The 2014 gubernatorial election will be a tipping point for Maine Democrats.

The party faces a significant challenge recruiting and advancing a competitive statewide candidate and can ill afford to nominate another protector of the status quo. The party needs to do something different, or else it risks another significant electoral defeat and the prospect of a prolonged period of third-tier, back-bench status.

Democrats’ greatest threat is not the Republicans but the rise of well-funded, center-left independents who attract a formidable voter coalition of moderate Democrats, centrist independents and a smaller group of moderate Republicans. That scenario typically results in the relegation of Democratic candidates to third-tier, also-ran status.

But it also begs the question, why are Maine Democrats breaking party ranks so easily? And why aren’t Maine’s prominent independents — who are actually former Democrats — choosing to run as Democrats?

The answers to both questions are two sides of the same coin.

Democratic primary voters (just as their Republican counterparts, in fairness) are a small, ideological and largely homogeneous voting bloc, imposing purity tests that result in nominees who neither represent the broad swath of Maine’s center-left voters nor enable them to embrace bold reforms.

In that environment, Angus King and Eliot Cutler probably couldn’t win in a Democratic primary or, in order to win, would be forced to tailor their positions to a much narrower electorate. Why would they bother when the plurality of Maine voters are neither ideologically there nor even registered partisans?

The primary’s narrowness and constriction increasingly produce Democrats who are the protectors of orthodoxy and defenders of past successes rather than the champions of future-looking, big ideas.

What is the party’s pro-growth reform agenda for education, work force development, innovation, entrepreneurship, and job creation? You’d be hard pressed to get well articulated or even similar responses from party leaders.

We know Democrats don’t support school choice and charter schools, for example, but what is their plan for improving education? Crickets.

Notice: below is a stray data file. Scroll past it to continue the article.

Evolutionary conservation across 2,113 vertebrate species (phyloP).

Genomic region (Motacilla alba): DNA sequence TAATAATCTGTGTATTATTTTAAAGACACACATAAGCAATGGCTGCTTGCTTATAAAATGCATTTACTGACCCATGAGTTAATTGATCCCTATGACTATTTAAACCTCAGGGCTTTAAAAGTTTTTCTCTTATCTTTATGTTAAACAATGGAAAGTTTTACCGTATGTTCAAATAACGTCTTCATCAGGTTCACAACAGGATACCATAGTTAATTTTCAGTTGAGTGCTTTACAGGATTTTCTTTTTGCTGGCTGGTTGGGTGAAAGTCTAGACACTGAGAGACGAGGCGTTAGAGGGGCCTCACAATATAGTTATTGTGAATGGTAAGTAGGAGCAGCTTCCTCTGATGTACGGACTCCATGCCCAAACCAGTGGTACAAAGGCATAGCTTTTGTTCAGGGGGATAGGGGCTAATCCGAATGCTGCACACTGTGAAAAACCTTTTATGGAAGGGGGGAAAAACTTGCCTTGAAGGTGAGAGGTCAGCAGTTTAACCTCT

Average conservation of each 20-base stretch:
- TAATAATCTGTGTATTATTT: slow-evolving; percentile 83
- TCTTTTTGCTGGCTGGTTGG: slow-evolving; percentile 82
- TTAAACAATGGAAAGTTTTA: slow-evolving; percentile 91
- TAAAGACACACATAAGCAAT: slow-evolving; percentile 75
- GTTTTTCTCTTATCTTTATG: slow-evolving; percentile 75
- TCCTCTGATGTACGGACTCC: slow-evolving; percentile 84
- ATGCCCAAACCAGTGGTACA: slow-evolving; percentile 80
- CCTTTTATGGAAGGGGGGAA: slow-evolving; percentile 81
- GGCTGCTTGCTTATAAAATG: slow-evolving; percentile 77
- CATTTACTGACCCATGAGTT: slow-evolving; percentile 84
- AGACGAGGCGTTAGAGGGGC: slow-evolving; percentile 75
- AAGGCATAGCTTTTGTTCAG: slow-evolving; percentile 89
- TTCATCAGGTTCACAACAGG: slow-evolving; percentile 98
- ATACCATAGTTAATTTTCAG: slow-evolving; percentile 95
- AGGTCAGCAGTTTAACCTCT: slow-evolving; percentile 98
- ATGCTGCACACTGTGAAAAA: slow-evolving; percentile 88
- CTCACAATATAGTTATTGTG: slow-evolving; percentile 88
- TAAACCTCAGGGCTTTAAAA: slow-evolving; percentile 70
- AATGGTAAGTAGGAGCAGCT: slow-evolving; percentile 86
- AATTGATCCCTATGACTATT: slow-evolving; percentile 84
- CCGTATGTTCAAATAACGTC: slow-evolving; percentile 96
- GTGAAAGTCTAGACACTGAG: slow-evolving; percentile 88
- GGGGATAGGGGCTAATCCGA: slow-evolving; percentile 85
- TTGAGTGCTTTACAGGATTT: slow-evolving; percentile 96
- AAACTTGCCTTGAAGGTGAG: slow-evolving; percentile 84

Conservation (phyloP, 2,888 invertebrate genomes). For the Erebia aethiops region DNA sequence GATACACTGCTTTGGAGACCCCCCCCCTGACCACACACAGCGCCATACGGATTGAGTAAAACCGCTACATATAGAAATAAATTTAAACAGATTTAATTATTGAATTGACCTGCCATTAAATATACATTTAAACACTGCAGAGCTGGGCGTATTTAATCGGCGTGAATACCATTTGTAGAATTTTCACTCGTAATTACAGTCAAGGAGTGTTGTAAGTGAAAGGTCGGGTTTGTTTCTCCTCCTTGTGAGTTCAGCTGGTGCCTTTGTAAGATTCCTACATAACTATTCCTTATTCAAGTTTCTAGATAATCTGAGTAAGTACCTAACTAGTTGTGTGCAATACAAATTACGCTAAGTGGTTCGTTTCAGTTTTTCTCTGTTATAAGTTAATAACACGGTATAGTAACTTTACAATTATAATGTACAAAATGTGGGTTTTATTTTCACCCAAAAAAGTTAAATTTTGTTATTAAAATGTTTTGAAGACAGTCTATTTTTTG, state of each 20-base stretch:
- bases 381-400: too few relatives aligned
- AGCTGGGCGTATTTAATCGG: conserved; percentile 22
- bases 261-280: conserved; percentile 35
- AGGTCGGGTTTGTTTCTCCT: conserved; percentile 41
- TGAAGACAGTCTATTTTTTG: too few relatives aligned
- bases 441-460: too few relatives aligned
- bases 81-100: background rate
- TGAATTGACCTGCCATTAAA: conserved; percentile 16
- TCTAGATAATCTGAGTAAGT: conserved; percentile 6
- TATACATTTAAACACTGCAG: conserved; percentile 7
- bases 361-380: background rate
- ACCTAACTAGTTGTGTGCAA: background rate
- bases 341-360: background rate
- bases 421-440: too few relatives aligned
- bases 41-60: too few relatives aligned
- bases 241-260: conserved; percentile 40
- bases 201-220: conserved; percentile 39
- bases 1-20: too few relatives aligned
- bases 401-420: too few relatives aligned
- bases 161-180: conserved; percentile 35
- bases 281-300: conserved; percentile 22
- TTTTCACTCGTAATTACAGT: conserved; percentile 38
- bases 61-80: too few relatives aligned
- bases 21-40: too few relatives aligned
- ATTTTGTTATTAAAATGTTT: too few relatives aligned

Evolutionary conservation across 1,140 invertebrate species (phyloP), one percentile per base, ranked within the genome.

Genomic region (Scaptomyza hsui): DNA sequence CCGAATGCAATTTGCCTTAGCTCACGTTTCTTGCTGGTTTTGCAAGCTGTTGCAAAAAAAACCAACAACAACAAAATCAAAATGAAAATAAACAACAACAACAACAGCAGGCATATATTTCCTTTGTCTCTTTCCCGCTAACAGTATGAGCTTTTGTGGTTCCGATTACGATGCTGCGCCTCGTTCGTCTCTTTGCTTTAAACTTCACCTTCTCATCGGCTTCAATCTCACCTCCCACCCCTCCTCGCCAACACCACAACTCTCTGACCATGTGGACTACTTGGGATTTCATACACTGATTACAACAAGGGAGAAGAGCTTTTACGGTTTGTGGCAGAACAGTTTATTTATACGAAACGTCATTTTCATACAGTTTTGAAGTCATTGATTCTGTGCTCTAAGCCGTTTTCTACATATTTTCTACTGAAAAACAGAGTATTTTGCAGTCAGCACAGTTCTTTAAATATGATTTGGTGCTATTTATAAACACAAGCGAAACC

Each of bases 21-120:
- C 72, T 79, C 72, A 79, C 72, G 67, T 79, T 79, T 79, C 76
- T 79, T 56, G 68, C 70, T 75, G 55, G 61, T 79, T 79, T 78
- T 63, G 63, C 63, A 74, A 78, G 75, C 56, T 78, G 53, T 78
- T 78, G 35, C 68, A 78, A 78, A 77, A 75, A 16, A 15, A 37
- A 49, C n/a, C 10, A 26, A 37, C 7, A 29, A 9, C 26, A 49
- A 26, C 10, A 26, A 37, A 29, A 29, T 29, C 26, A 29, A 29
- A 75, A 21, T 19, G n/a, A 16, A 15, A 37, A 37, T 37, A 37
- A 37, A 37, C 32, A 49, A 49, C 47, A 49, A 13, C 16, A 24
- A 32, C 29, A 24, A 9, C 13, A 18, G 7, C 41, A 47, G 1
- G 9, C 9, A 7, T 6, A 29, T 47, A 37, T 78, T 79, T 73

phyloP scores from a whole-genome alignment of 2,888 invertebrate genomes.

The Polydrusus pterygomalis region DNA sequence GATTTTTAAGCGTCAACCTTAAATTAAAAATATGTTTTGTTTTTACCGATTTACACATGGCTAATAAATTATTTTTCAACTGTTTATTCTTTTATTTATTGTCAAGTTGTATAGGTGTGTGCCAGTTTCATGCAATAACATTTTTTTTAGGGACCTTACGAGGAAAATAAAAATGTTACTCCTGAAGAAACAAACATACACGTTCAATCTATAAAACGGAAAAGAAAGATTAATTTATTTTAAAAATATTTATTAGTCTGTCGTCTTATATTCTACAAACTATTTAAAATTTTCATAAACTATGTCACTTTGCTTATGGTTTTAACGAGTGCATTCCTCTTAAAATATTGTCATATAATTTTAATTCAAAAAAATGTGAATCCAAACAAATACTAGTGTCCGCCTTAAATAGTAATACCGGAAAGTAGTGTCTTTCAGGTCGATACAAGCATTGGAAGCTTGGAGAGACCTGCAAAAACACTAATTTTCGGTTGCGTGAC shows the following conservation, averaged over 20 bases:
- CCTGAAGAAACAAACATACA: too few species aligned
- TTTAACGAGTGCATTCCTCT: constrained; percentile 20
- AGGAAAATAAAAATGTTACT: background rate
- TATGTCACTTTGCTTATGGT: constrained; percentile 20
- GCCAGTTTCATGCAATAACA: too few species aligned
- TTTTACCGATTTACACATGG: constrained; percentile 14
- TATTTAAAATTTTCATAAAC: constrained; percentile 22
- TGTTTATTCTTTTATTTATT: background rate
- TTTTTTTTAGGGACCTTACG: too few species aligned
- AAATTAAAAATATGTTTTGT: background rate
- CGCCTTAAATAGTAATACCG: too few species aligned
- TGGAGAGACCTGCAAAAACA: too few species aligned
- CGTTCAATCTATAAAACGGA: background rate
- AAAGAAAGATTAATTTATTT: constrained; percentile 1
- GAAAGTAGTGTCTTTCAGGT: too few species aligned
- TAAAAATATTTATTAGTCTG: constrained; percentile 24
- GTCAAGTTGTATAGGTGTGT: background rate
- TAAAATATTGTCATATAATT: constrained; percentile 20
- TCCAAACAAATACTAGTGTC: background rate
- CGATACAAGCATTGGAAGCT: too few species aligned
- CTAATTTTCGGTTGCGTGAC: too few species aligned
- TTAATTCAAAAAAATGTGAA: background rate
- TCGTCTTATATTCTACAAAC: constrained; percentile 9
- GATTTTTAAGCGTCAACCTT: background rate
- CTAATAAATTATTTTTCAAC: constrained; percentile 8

In the Democrats’ absence, Republicans have filled the idea gap and assumed the mantle of innovation.

Democrats scratch their head at the buoyant favorability ratings of Gov. Paul LePage. But voters give him credit, despite his penchant for controversy, for trying things — anything — that shake up the traditional bureaucracies and institutions of government.

If Democrats want to defuse the independent threat, close the idea gap and improve their prospects for 2014, I humbly suggest the following:

Nominate a candidate who is not a politician and not beholden to traditional partisan interests. It may take a Democrat willing to blow up the party to fully revive it. Democrats should embrace that boldness.

Recruit someone from private industry who can authoritatively discuss the challenges of creating jobs, growing a business, paying taxes, providing health care, recruiting qualified workers and navigating government bureaucracies. Democrats need a candidate who can authentically address these issues and reconnect the party with voters up and down the income strata. Silver spoons need not apply.

Throw sharp political elbows from inside the party to clear the field. This is often unpleasant work, but party leaders must be willing to take a stand and unite behind a candidate early and unequivocally, preventing others from taking the field.

Abandon the purity tests and genuflection to interest groups, advancing a candidate who Democrats can agree with most of the time, rather than allowing the ideologically pure candidate to trump the actually electable one.

Reclaim the Democratic fundraisers who bankrolled Cutler and now King. The list of Democratic money men and women in Maine is short. If these rainmakers continue to support independents, Democrats simply won’t be able to compete.

Articulate a reform agenda that publicly and unequivocally embraces change and makes a clear case for growth, even — or especially — if it breaks with traditional party dogmas.

Consider supporting an open primary that allows independents to participate. It’s not a cure-all, but it will open up the process up to a greater diversity of voices and allow candidates to emerge who might otherwise run as independents or choose not to participate at all.

None of this is to suggest that Democrats should abandon any of their traditional values — fairness, equality, an economy that grows the middle class, strong public education, a clean environment, affordable health care and effective, efficient government.

Instead, this is an opportunity for Democrats to embrace new leadership, welcome new ideas and boldly advance these values in order to compete and win in 2014.Republicans have filled the idea gap and assumed the mantle of innovation.

Michael Cuzzi is a former campaign aide to President Obama, Sen. John Kerry and U.S. Rep. Tom Allen. He manages the Portland office for VOX Global, a strategic communications and public affairs firm headquartered in Washington, D.C.